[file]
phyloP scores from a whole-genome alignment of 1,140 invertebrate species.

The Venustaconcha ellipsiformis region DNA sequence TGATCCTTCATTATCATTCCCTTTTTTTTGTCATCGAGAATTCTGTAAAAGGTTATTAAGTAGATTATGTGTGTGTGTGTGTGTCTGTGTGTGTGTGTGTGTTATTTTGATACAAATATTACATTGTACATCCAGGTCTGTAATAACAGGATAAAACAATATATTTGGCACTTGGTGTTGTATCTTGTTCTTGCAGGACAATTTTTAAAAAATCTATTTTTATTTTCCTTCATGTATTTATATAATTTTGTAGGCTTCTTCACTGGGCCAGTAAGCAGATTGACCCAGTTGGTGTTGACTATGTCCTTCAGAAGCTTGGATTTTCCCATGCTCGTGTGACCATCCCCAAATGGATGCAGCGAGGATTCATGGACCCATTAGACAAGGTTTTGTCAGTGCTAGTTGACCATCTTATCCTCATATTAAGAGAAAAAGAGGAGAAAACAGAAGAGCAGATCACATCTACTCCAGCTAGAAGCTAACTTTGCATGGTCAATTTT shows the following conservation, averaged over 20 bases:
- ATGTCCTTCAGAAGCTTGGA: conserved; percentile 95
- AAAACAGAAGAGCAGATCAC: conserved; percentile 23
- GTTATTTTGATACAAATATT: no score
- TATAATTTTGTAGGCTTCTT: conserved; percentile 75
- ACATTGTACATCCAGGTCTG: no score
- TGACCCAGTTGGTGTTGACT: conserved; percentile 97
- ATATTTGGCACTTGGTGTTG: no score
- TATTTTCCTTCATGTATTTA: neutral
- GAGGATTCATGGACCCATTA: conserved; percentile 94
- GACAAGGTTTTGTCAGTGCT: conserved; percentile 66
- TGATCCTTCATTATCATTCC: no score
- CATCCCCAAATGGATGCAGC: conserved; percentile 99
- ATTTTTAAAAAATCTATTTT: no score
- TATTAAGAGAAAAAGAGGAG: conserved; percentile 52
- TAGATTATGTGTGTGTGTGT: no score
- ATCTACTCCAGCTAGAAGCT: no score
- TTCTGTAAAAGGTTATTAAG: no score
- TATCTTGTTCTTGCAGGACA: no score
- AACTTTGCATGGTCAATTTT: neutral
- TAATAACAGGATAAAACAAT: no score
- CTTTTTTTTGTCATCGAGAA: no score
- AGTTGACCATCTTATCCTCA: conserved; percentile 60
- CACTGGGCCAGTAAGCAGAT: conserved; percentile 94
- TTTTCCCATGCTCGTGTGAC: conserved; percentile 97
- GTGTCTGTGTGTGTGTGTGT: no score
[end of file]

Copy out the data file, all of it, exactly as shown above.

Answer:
phyloP scores from a whole-genome alignment of 1,140 invertebrate species.

The Venustaconcha ellipsiformis region DNA sequence TGATCCTTCATTATCATTCCCTTTTTTTTGTCATCGAGAATTCTGTAAAAGGTTATTAAGTAGATTATGTGTGTGTGTGTGTGTCTGTGTGTGTGTGTGTGTTATTTTGATACAAATATTACATTGTACATCCAGGTCTGTAATAACAGGATAAAACAATATATTTGGCACTTGGTGTTGTATCTTGTTCTTGCAGGACAATTTTTAAAAAATCTATTTTTATTTTCCTTCATGTATTTATATAATTTTGTAGGCTTCTTCACTGGGCCAGTAAGCAGATTGACCCAGTTGGTGTTGACTATGTCCTTCAGAAGCTTGGATTTTCCCATGCTCGTGTGACCATCCCCAAATGGATGCAGCGAGGATTCATGGACCCATTAGACAAGGTTTTGTCAGTGCTAGTTGACCATCTTATCCTCATATTAAGAGAAAAAGAGGAGAAAACAGAAGAGCAGATCACATCTACTCCAGCTAGAAGCTAACTTTGCATGGTCAATTTT shows the following conservation, averaged over 20 bases:
- ATGTCCTTCAGAAGCTTGGA: conserved; percentile 95
- AAAACAGAAGAGCAGATCAC: conserved; percentile 23
- GTTATTTTGATACAAATATT: no score
- TATAATTTTGTAGGCTTCTT: conserved; percentile 75
- ACATTGTACATCCAGGTCTG: no score
- TGACCCAGTTGGTGTTGACT: conserved; percentile 97
- ATATTTGGCACTTGGTGTTG: no score
- TATTTTCCTTCATGTATTTA: neutral
- GAGGATTCATGGACCCATTA: conserved; percentile 94
- GACAAGGTTTTGTCAGTGCT: conserved; percentile 66
- TGATCCTTCATTATCATTCC: no score
- CATCCCCAAATGGATGCAGC: conserved; percentile 99
- ATTTTTAAAAAATCTATTTT: no score
- TATTAAGAGAAAAAGAGGAG: conserved; percentile 52
- TAGATTATGTGTGTGTGTGT: no score
- ATCTACTCCAGCTAGAAGCT: no score
- TTCTGTAAAAGGTTATTAAG: no score
- TATCTTGTTCTTGCAGGACA: no score
- AACTTTGCATGGTCAATTTT: neutral
- TAATAACAGGATAAAACAAT: no score
- CTTTTTTTTGTCATCGAGAA: no score
- AGTTGACCATCTTATCCTCA: conserved; percentile 60
- CACTGGGCCAGTAAGCAGAT: conserved; percentile 94
- TTTTCCCATGCTCGTGTGAC: conserved; percentile 97
- GTGTCTGTGTGTGTGTGTGT: no score